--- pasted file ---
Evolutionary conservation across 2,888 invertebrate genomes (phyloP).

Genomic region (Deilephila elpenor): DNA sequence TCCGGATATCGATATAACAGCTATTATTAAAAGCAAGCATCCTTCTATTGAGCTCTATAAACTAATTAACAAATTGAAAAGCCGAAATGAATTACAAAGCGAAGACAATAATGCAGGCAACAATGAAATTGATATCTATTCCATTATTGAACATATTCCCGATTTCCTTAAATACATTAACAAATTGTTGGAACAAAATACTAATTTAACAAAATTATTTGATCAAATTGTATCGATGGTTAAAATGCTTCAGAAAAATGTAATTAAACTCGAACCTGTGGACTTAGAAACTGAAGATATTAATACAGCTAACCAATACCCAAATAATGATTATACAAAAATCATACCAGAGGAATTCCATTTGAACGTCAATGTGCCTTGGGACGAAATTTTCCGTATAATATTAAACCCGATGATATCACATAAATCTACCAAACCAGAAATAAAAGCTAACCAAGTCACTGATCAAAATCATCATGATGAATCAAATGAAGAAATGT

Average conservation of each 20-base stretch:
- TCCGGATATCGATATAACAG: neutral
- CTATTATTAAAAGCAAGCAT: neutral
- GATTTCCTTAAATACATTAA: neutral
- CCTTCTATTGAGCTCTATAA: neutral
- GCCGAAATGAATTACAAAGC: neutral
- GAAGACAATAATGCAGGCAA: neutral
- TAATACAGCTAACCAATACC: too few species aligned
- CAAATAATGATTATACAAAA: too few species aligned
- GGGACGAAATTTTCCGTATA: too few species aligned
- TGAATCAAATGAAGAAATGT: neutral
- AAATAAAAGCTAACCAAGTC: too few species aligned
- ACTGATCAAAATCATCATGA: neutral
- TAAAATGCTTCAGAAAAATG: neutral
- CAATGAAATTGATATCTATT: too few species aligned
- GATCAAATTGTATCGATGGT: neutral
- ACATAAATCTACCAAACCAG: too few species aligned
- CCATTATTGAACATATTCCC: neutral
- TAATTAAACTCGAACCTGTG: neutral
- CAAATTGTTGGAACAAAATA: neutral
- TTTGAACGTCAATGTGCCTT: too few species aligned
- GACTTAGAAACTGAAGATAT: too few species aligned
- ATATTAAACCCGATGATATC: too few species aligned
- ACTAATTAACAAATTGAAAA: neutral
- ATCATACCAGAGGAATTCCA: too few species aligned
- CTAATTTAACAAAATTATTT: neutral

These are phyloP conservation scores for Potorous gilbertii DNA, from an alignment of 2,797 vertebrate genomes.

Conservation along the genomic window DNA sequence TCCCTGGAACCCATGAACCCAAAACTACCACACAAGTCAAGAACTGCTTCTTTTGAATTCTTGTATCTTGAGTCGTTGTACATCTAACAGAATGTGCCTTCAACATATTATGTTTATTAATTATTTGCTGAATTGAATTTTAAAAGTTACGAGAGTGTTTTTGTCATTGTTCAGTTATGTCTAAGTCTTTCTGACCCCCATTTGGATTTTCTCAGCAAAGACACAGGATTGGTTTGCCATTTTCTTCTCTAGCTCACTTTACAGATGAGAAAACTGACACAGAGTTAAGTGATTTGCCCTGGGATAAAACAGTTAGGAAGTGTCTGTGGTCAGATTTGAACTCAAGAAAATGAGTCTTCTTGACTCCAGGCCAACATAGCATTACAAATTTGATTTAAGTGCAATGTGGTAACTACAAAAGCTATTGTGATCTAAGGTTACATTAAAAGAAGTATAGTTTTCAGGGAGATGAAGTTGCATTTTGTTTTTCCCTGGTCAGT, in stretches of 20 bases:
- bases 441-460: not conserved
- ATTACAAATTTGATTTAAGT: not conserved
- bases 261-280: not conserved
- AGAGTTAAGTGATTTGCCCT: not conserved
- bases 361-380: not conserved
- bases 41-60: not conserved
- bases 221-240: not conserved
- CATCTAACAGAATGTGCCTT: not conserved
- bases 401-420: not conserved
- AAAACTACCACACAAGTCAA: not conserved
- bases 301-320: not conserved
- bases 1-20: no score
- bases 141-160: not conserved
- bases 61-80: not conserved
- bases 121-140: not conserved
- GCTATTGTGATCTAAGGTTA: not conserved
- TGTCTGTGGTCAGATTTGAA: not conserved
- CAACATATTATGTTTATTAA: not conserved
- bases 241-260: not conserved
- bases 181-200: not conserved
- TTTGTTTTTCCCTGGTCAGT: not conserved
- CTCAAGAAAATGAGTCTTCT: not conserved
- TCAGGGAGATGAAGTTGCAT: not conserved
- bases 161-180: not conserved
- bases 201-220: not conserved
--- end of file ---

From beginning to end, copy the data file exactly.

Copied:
Evolutionary conservation across 2,888 invertebrate genomes (phyloP).

Genomic region (Deilephila elpenor): DNA sequence TCCGGATATCGATATAACAGCTATTATTAAAAGCAAGCATCCTTCTATTGAGCTCTATAAACTAATTAACAAATTGAAAAGCCGAAATGAATTACAAAGCGAAGACAATAATGCAGGCAACAATGAAATTGATATCTATTCCATTATTGAACATATTCCCGATTTCCTTAAATACATTAACAAATTGTTGGAACAAAATACTAATTTAACAAAATTATTTGATCAAATTGTATCGATGGTTAAAATGCTTCAGAAAAATGTAATTAAACTCGAACCTGTGGACTTAGAAACTGAAGATATTAATACAGCTAACCAATACCCAAATAATGATTATACAAAAATCATACCAGAGGAATTCCATTTGAACGTCAATGTGCCTTGGGACGAAATTTTCCGTATAATATTAAACCCGATGATATCACATAAATCTACCAAACCAGAAATAAAAGCTAACCAAGTCACTGATCAAAATCATCATGATGAATCAAATGAAGAAATGT

Average conservation of each 20-base stretch:
- TCCGGATATCGATATAACAG: neutral
- CTATTATTAAAAGCAAGCAT: neutral
- GATTTCCTTAAATACATTAA: neutral
- CCTTCTATTGAGCTCTATAA: neutral
- GCCGAAATGAATTACAAAGC: neutral
- GAAGACAATAATGCAGGCAA: neutral
- TAATACAGCTAACCAATACC: too few species aligned
- CAAATAATGATTATACAAAA: too few species aligned
- GGGACGAAATTTTCCGTATA: too few species aligned
- TGAATCAAATGAAGAAATGT: neutral
- AAATAAAAGCTAACCAAGTC: too few species aligned
- ACTGATCAAAATCATCATGA: neutral
- TAAAATGCTTCAGAAAAATG: neutral
- CAATGAAATTGATATCTATT: too few species aligned
- GATCAAATTGTATCGATGGT: neutral
- ACATAAATCTACCAAACCAG: too few species aligned
- CCATTATTGAACATATTCCC: neutral
- TAATTAAACTCGAACCTGTG: neutral
- CAAATTGTTGGAACAAAATA: neutral
- TTTGAACGTCAATGTGCCTT: too few species aligned
- GACTTAGAAACTGAAGATAT: too few species aligned
- ATATTAAACCCGATGATATC: too few species aligned
- ACTAATTAACAAATTGAAAA: neutral
- ATCATACCAGAGGAATTCCA: too few species aligned
- CTAATTTAACAAAATTATTT: neutral

These are phyloP conservation scores for Potorous gilbertii DNA, from an alignment of 2,797 vertebrate genomes.

Conservation along the genomic window DNA sequence TCCCTGGAACCCATGAACCCAAAACTACCACACAAGTCAAGAACTGCTTCTTTTGAATTCTTGTATCTTGAGTCGTTGTACATCTAACAGAATGTGCCTTCAACATATTATGTTTATTAATTATTTGCTGAATTGAATTTTAAAAGTTACGAGAGTGTTTTTGTCATTGTTCAGTTATGTCTAAGTCTTTCTGACCCCCATTTGGATTTTCTCAGCAAAGACACAGGATTGGTTTGCCATTTTCTTCTCTAGCTCACTTTACAGATGAGAAAACTGACACAGAGTTAAGTGATTTGCCCTGGGATAAAACAGTTAGGAAGTGTCTGTGGTCAGATTTGAACTCAAGAAAATGAGTCTTCTTGACTCCAGGCCAACATAGCATTACAAATTTGATTTAAGTGCAATGTGGTAACTACAAAAGCTATTGTGATCTAAGGTTACATTAAAAGAAGTATAGTTTTCAGGGAGATGAAGTTGCATTTTGTTTTTCCCTGGTCAGT, in stretches of 20 bases:
- bases 441-460: not conserved
- ATTACAAATTTGATTTAAGT: not conserved
- bases 261-280: not conserved
- AGAGTTAAGTGATTTGCCCT: not conserved
- bases 361-380: not conserved
- bases 41-60: not conserved
- bases 221-240: not conserved
- CATCTAACAGAATGTGCCTT: not conserved
- bases 401-420: not conserved
- AAAACTACCACACAAGTCAA: not conserved
- bases 301-320: not conserved
- bases 1-20: no score
- bases 141-160: not conserved
- bases 61-80: not conserved
- bases 121-140: not conserved
- GCTATTGTGATCTAAGGTTA: not conserved
- TGTCTGTGGTCAGATTTGAA: not conserved
- CAACATATTATGTTTATTAA: not conserved
- bases 241-260: not conserved
- bases 181-200: not conserved
- TTTGTTTTTCCCTGGTCAGT: not conserved
- CTCAAGAAAATGAGTCTTCT: not conserved
- TCAGGGAGATGAAGTTGCAT: not conserved
- bases 161-180: not conserved
- bases 201-220: not conserved